In the past week, I’ve attended two social events from two different organizations. The first was a movie (Made of Honor) and drinks, and the second was a women’s networking dinner. So far I’ve met two dozen girls that live in New Jersey, all of them a little bit older than me (which, at 22, isn’t all the surprising), all working professionals, some of them single, some of them married, and none of them know I have diabetes (technically I told two ladies who I met at the beginning of the dinner, but then I changed my mind and didn’t tell anyone else – luckily they didn’t bring it up again). It was strange spending so many hours with so many women and not having diabetes come up once. I tested in my car and bolused covertly under the table.
For such a long time, diabetes was almost forced into the conversation. When I first diagnosed, all my friends knew because, well, I was just diagnosed with a chronic illness and was in the hospital and it was kind of a big deal. So they knew, and all my teachers and classmates knew because that’s just what you did. When I went to college, sometimes people asked me if I worked, for months my answer was Diabetes Teen Talk. When people asked me what I hoped to do with my degree in public relations, my answer was to work for the Juvenile Diabetes Research Foundation (I honestly had no plans to work for an agency, and I would still love to work for JDRF in the future). Without even meaning, diabetes became very much a part of everything I did. I didn’t exactly hate this solid integration of diabetes into the rest of my life, but I did get tired of teaching diabetes all the time, as you do.
When I moved here, most of my immediate friends were people I knew because of blogging. My social circle because almost entirely people with diabetes. At work, my boss knew I had diabetes before I even had my interview (the guy from DiabeticFoodCritic is the one who got me the interview, so it was kind of obvious). Which was actually kind of cool because I avoided that whole “So, I have this thing called diabetes… and sometimes I might need to take a break…” My co-workers knew right away, because one of the reason I got my job in social media public relations was because I was the “girl who blogged about diabetes.”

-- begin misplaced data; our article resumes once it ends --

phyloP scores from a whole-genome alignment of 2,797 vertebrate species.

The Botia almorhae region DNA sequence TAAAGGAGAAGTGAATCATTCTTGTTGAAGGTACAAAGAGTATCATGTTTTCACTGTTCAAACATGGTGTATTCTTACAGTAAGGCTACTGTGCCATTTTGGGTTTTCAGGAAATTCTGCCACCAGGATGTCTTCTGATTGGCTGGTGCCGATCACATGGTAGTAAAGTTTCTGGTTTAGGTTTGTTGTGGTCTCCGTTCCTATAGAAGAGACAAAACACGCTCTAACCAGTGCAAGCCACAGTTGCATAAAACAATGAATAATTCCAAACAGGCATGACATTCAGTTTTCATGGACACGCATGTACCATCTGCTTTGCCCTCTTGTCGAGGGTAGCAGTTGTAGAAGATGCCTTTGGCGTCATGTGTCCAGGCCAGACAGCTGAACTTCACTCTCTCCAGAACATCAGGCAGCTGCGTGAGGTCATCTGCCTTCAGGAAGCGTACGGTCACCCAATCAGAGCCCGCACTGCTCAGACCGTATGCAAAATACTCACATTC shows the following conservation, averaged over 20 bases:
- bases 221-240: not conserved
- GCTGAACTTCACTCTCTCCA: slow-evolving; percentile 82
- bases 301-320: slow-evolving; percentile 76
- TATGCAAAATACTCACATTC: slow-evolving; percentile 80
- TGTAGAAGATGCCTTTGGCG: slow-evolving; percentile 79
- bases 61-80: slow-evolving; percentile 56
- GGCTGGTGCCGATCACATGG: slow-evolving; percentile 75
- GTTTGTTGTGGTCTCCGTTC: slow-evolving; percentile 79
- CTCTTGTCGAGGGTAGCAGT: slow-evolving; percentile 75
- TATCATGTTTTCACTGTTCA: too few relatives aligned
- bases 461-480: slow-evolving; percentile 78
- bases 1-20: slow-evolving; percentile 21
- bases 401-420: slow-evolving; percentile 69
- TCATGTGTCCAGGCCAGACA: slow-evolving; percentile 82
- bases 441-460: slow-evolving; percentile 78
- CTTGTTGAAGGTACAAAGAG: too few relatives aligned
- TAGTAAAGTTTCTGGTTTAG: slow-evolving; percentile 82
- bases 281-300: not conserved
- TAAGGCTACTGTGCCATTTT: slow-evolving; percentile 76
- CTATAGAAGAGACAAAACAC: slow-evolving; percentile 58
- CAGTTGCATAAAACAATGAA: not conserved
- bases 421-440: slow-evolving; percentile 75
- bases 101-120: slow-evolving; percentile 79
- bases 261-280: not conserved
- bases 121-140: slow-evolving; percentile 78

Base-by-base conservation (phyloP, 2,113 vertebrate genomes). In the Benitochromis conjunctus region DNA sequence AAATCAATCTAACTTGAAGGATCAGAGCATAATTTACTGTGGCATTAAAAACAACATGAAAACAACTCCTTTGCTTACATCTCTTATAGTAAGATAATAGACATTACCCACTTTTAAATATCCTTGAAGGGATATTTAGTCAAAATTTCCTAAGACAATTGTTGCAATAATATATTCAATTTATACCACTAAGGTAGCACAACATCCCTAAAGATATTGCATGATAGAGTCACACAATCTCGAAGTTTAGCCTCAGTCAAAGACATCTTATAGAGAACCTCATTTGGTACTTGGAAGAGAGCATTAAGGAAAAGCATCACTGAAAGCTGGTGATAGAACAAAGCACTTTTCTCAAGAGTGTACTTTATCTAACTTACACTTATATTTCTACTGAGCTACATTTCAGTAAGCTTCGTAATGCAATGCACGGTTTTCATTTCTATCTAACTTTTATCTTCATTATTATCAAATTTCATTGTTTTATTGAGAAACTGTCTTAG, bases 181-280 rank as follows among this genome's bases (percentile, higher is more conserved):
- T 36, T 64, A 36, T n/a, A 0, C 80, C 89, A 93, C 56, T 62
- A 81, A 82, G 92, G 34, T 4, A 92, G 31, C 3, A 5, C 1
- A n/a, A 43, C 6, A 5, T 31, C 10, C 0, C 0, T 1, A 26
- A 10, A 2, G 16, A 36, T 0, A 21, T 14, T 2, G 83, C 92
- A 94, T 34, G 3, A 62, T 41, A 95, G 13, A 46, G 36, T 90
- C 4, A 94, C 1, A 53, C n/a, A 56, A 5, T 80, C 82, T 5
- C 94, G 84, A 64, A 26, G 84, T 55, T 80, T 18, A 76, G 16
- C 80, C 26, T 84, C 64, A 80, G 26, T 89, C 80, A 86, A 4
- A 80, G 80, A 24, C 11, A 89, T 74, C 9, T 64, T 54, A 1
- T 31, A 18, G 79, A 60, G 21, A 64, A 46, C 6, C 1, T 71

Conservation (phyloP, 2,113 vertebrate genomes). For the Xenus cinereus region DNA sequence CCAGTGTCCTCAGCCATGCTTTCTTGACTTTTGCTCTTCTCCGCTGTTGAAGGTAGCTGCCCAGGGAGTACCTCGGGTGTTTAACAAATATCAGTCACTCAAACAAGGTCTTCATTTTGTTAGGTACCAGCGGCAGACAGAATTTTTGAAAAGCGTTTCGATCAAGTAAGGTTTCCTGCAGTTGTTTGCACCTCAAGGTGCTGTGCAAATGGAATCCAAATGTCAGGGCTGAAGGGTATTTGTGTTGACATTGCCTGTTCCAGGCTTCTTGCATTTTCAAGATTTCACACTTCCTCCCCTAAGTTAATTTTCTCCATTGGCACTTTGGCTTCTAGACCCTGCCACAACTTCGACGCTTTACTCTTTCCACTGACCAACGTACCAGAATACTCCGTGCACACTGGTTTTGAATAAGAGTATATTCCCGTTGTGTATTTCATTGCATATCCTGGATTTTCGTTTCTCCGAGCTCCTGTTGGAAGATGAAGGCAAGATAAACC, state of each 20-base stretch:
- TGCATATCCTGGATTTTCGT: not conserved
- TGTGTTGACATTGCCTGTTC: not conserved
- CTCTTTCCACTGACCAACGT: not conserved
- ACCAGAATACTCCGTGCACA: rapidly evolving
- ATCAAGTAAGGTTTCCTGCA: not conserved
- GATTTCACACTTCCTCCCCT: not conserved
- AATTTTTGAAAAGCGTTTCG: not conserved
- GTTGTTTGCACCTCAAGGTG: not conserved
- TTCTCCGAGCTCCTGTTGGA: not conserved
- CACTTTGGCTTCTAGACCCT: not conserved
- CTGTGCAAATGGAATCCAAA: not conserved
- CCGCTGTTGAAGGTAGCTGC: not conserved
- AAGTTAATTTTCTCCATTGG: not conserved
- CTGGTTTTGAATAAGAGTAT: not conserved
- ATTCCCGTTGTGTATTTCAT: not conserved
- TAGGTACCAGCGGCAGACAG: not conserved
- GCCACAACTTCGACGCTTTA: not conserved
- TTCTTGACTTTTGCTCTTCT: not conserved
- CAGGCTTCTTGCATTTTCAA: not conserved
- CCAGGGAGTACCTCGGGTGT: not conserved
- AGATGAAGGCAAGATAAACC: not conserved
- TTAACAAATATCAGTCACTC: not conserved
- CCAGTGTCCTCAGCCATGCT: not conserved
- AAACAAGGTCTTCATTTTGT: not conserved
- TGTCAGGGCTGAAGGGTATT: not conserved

Now, I’m starting to make new friends. And I’m not telling them. At least, not yet. It’s strange. For a few brief hours, it’s almost as if I don’t have a disease. I answered questions about moving from Oregon, about my job, about where I live and what I think about New Jersey. I talked about how cool Hoboken is, I talked about movies I liked, I talked about yummy Indian food in Edison. I listened to the girls tell me about their jobs, their relationships and their hobbies.
I’m not sure what difference the silence really made. It’s not like I wouldn’t have talked about those same things if I had told them I have diabetes. But I think my self-identification, this idea in my head that saying I have diabetes automatically makes someone think I’m sick and weak, has made more of a difference to my self-esteem than anything anyone has actually said. I wonder if all of our concerns about telling people we have diabetes, all of our covert operations, are really just our way of protecting ourselves. We are protecting ourselves from wondering if someone thinks we are defective. Not that people actually think we’re different, or unlovable, or someone they shouldn’t be around, but that we think they’re thinking that. So if we don’t say anything, we have a barricade up. It protects us from the things other people are thinking and the things we think other people are thinking.
I don’t know if any of it’s true. I don’t know what anyone thinks when they look at me. I hope they see someone who does what she thinks is right. Someone who tries to help people. Someone who tries to tries to be strong, and someone who always gets back up when she falls down. Because that’s what I see.
That’s what I try to be.